Too/Enough

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  • Judit
    Participant
    7 December, 2007 at 10:45
    • Total posts: 1

    Hi Colleagues All Around the World, got a question for you.

    Have you got a clear explanation to the examples beneath?

    1. "Three hours are too many/is too much (time) to write a postcard."
    (We know that ‘time’ is uncountable therefore we should use ‘too much’ but ‘3 hours’ is/are countable and in plural….so i’m getting confused here.)

    2. "25 grams of flour is not enough to bake a cake." (We know that ‘flour’ is uncountable…but 25 grams of it should be countbale…so shall we say ‘are not enough" here?? But still "is" sounds better to my ears.)

    3. "35 dollars are not enough for a plane ticket to N.Y." (Money is uncountable…but 35 of it isn’t…so…’are’ should be correct here.)

    How would you put these 3 sentences above correctly using ‘too/enough’?

    I’d prefer you answered them in a mail. My email add: juditdekany@yahoo.com

    Thanks a lot,
    Judit

    sol_net
    Participant
    16 February, 2008 at 11:44
    • Total posts: 3

    Reply To: Too/Enough

    1. "Three hours are too many/is too much (time) to write a postcard."

    2. "25 grams of flour is not enough to bake a cake."

    3. "35 dollars are not enough for a plane ticket to N.Y."

    In example 1, too many/much is qualifying the noun "time", which is uncountable.

    In example 2, I think we are focusing on 25 grams of flour as one whole amount – when we think about the flour, we do not think about the individual grams, but the amount of flour as a whole. The same goes for example 3 – we consider the amount of 35 dollars as one whole amount, a a singular entity, rather than as 35 individual dollars.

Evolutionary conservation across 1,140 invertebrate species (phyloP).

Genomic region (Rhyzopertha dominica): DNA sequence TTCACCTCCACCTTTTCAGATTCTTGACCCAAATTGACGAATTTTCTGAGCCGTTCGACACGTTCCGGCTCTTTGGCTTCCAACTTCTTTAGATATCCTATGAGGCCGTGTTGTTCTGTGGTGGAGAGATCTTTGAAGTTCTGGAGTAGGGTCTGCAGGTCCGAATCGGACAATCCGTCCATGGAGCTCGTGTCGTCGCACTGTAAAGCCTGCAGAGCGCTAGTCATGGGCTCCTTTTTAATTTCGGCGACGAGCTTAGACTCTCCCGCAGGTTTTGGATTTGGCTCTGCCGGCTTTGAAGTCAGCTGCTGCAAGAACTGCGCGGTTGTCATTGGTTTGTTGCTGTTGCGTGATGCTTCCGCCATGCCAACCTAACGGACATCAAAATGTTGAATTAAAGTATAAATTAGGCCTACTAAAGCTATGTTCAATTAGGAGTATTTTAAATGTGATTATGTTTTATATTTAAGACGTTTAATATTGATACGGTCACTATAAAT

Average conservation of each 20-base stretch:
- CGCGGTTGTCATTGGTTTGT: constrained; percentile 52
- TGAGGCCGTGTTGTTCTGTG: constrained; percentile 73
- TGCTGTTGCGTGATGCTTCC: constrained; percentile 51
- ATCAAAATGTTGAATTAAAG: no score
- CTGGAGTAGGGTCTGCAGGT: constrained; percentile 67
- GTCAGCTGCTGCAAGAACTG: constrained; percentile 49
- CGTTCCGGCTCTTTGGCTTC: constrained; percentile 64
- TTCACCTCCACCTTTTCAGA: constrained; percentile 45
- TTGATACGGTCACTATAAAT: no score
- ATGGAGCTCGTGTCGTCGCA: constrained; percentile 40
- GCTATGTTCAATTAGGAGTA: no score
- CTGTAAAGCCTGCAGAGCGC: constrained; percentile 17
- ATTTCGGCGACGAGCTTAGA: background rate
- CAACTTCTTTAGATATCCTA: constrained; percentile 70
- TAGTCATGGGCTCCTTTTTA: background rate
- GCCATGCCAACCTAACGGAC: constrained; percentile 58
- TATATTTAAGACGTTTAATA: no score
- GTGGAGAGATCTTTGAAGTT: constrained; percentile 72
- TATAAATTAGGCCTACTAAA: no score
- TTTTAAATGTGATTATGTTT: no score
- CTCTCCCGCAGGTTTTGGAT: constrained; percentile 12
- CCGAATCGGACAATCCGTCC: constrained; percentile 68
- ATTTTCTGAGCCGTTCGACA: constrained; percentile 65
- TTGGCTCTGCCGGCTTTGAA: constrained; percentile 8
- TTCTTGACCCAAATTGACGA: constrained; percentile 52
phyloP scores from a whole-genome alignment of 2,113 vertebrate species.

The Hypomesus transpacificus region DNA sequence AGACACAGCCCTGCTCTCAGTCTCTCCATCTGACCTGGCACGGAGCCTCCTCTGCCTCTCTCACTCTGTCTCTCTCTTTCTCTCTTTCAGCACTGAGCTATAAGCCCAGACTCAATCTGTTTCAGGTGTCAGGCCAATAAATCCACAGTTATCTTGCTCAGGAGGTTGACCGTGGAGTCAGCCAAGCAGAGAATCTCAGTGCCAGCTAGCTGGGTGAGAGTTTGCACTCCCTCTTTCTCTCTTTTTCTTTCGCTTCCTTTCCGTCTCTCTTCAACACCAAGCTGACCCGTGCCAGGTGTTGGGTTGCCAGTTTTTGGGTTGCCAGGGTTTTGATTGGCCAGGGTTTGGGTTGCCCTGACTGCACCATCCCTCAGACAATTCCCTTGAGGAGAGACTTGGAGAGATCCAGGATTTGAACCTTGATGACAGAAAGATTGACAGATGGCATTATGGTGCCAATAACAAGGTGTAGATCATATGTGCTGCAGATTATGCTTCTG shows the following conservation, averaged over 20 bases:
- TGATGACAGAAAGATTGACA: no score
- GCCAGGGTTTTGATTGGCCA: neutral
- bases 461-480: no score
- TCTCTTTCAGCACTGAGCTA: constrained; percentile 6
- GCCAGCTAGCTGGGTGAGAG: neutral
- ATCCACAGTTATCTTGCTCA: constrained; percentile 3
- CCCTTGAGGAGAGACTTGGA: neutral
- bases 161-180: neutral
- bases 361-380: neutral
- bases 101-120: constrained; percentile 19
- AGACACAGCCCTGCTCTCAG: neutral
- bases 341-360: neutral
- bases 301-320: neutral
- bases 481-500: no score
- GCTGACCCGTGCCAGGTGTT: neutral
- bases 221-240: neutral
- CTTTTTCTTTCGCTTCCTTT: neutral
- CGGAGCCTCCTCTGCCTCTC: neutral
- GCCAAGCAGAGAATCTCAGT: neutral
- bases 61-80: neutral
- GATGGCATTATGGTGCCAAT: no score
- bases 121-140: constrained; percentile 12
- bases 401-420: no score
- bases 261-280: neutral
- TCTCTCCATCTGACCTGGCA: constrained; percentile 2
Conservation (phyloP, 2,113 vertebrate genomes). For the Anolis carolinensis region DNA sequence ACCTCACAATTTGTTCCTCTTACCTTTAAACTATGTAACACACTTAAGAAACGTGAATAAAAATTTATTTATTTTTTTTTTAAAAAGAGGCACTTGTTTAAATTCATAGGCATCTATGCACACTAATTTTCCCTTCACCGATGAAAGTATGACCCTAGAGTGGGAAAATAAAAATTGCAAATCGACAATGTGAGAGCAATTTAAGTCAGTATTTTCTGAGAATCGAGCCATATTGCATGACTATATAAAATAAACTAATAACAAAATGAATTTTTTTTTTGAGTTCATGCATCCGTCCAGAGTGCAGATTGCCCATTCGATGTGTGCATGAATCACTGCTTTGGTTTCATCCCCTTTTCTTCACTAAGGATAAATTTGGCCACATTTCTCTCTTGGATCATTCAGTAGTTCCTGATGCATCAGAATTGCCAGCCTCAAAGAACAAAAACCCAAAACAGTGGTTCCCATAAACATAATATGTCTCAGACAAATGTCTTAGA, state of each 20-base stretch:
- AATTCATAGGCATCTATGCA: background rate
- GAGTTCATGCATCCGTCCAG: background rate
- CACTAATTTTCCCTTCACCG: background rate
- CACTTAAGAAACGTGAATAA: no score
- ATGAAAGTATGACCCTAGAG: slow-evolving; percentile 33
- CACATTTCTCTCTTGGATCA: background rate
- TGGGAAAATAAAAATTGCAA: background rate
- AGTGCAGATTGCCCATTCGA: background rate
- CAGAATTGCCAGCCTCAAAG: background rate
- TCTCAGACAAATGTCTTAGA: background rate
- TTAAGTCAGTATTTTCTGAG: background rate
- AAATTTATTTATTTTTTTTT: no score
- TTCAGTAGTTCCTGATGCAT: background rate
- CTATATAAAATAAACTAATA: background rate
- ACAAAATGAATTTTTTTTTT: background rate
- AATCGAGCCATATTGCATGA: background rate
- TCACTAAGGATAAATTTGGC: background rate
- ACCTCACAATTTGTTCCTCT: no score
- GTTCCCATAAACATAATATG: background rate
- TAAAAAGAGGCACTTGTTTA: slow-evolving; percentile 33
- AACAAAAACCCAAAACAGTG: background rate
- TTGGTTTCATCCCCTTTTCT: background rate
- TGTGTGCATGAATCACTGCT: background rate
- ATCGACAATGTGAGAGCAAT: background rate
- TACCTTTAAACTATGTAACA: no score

That’s my reading of it – anyone like to add / disagree?!

    Pruthiraj
    Participant
    30 July, 2010 at 6:46
    • Total posts: 9

    Reply To: Too/Enough

    Too and Enough are used with adjectives and indicate degree. Too means more than necessary, and it precedes the adjective. Enough means sufficient and usually follows the adjective.
    He is too old to ride the Merry-Go-Round.
    She has too much money.
    Tony was tall enough to play on the basketball team.
    They were smart enough to pass the test. (NOT: enough tall)
    (NOT: enough smart)
    Enough can also be used with nouns. In such cases, enough usually precedes the word it modifies.
    I have enough money for the CD player.
    I don’t have enough (money) for the computer.
    There aren’t enough people to make a team.
    In some cases, enough can stand alone.
    I have had enough of this nonsense.
    Enough is enough!
    Common problems include using very in place of too or enough.
    She is very young to drink alcohol.(Wrong)
    She is too young to drink alcohol.(Correct)
    He is not very tough to play football.(Wrong)
    He is not tough enough to play football.(Correct)

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